29 But the Israelites went through the sea on dry ground, with a wall of water on their right and on their left. 30 That day the Lord saved Israel from the hands of the Egyptians, and Israel saw the Egyptians lying dead on the shore. 31 And when the Israelites saw the mighty hand of the Lord displayed against the Egyptians, the people feared the Lord and put their trust in him and in Moses his servant.
The situation didn’t look good. The people had followed Moses out of Egypt and marched toward freedom, but suddenly they were trapped between the swords and chariots of Egypt and the sea. And in that place, they watched as God intervened, stood between them and the soldiers of Egypt, separated the sea to the right and to the left, led them to freedom, and then destroyed Pharaoh’s chariots and horsemen. The people saw God’s power, and because of what they had seen, they began to trust. At first, they trusted God enough to follow, but now they might be ready for more.
The Disciples of Jesus had already left their homes and families behind to follow him, but Jesus wanted them to move to another level. In Matthew 18:21-35, Peter struggles with forgiveness. The disciples know that God has commanded them to forgive, but who should be forgiven, and what limits were there?
21 Then Peter came to Jesus and asked, “Lord, how many times shall I forgive my brother or sister who sins against me? Up to seven times?”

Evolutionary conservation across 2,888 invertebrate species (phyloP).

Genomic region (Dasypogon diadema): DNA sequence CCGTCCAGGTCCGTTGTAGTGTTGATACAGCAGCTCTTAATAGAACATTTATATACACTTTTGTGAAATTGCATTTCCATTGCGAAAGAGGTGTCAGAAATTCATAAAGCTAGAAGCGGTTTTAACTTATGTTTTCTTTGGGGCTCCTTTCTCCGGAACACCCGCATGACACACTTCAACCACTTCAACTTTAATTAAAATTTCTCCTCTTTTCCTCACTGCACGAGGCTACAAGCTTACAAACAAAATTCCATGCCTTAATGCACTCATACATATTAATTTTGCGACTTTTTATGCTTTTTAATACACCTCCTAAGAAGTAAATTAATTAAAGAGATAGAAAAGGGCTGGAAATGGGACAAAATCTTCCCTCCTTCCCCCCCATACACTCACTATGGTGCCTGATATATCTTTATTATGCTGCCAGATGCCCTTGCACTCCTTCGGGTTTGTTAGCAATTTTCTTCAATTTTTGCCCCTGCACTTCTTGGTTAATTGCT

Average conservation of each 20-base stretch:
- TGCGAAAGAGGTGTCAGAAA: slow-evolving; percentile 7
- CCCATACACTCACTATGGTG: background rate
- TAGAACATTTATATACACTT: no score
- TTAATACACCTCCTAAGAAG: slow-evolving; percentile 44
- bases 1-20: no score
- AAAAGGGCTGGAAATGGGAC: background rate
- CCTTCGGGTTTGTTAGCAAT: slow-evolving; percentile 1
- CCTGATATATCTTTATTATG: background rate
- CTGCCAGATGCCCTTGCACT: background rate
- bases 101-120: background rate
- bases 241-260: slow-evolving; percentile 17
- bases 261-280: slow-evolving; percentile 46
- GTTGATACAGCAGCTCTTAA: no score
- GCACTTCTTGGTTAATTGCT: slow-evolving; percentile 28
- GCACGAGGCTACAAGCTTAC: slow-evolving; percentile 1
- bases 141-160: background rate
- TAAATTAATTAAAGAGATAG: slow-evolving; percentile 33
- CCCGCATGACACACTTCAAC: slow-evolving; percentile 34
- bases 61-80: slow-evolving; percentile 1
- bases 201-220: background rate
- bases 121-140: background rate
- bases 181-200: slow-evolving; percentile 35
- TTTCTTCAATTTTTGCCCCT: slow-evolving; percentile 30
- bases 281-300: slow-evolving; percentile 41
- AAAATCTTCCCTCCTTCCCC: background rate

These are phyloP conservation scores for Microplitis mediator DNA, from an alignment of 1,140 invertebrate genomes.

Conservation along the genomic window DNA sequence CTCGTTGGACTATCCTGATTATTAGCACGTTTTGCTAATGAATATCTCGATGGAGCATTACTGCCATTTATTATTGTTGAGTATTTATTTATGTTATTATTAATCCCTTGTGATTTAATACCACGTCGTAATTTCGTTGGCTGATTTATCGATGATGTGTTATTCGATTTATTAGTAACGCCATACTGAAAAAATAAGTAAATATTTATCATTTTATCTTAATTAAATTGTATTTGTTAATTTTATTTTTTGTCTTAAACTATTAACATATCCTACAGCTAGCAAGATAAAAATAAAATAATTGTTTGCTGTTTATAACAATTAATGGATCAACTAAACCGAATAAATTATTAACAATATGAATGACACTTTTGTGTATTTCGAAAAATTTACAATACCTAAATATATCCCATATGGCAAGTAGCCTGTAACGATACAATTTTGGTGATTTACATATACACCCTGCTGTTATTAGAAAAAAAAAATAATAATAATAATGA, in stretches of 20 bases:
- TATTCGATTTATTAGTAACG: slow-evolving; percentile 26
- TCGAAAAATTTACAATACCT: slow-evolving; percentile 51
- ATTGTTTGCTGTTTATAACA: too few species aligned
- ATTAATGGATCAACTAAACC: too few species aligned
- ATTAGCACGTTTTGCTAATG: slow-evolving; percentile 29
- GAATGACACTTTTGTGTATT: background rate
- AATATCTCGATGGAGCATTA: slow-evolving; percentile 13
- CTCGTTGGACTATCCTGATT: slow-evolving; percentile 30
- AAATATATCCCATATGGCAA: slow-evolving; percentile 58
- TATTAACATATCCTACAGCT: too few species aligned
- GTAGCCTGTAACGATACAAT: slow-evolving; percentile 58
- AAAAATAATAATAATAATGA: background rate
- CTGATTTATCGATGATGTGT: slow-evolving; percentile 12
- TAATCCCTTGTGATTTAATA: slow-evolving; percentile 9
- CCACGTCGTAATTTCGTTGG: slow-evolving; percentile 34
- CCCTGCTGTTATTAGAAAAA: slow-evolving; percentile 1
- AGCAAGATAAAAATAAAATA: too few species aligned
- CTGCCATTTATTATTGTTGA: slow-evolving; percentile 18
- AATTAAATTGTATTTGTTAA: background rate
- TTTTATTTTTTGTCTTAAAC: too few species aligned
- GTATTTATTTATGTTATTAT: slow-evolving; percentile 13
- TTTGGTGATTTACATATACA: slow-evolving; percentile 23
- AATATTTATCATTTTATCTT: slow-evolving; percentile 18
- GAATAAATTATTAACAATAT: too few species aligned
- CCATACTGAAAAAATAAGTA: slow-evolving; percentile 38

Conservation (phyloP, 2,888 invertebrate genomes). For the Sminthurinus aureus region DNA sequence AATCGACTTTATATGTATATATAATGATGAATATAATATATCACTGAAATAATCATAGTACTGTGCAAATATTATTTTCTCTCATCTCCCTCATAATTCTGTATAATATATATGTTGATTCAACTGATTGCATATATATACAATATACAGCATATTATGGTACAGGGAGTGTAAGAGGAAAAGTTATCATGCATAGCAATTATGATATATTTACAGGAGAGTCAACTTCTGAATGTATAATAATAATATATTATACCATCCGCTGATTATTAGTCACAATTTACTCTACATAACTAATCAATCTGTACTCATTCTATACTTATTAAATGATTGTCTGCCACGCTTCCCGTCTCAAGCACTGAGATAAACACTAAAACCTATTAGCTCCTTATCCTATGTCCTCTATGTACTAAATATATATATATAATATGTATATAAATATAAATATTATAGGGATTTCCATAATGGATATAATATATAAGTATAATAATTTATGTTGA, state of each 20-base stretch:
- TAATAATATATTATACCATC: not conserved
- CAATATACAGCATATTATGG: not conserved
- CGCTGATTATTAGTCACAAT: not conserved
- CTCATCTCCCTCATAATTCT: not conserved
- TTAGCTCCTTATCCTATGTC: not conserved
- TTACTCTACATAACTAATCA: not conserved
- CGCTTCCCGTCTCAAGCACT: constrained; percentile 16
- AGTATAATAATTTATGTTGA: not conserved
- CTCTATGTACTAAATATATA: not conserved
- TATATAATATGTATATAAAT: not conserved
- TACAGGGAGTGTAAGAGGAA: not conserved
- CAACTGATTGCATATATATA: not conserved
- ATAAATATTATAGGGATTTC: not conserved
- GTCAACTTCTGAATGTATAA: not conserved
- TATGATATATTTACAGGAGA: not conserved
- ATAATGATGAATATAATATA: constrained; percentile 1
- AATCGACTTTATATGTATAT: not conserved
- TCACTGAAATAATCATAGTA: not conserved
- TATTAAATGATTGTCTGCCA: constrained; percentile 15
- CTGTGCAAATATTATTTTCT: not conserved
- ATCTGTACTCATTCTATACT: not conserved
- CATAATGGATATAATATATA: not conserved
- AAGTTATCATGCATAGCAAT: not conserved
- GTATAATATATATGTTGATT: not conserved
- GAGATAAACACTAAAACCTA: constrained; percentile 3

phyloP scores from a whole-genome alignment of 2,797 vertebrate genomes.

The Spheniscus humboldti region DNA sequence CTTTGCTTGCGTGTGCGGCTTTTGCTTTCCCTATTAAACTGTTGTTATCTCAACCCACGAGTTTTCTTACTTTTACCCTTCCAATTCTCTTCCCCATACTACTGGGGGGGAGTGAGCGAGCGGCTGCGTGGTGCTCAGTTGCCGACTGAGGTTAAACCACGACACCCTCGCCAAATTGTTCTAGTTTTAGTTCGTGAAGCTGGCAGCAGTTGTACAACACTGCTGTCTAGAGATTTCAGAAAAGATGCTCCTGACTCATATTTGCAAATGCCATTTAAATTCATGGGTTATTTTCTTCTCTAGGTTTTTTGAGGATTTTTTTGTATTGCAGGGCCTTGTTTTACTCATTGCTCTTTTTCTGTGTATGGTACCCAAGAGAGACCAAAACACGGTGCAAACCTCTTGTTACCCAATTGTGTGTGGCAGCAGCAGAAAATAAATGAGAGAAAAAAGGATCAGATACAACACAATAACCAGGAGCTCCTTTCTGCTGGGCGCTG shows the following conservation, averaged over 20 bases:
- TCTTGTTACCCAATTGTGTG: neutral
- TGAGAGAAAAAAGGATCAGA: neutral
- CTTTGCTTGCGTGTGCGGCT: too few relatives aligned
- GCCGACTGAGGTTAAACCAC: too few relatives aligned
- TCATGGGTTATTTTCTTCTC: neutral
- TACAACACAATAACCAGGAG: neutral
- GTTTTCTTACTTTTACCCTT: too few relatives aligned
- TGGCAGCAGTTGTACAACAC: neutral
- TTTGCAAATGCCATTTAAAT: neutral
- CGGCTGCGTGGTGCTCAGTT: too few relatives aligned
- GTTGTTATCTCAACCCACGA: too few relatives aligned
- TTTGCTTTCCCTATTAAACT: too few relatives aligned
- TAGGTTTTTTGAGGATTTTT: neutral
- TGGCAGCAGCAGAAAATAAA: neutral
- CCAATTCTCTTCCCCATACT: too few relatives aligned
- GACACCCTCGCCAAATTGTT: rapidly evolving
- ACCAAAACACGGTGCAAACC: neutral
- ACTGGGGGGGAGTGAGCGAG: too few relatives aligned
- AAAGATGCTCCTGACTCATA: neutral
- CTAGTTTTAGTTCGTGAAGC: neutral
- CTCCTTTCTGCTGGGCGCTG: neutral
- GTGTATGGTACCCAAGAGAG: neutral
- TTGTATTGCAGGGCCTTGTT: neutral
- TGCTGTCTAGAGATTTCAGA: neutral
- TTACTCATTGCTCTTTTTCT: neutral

22 Jesus answered, “I tell you, not seven times, but seventy-seven times.
23 “Therefore, the kingdom of heaven is like a king who wanted to settle accounts with his servants. 24 As he began the settlement, a man who owed him ten thousand bags of goldwas brought to him. 25 Since he was not able to pay, the master ordered that he and his wife and his children and all that he had be sold to repay the debt.
26 “At this the servant fell on his knees before him. ‘Be patient with me,’ he begged, ‘and I will pay back everything.’ 27 The servant’s master took pity on him, canceled the debt, and let him go.
28 “But when that servant went out, he found one of his fellow servants who owed him a hundred silver coins. He grabbed him and began to choke him. ‘Pay back what you owe me!’ he demanded.
29 “His fellow servant fell to his knees and begged him, ‘Be patient with me, and I will pay it back.’
30 “But he refused. Instead, he went off and had the man thrown into prison until he could pay the debt. 31 When the other servants saw what had happened, they were outraged and went and told their master everything that had happened.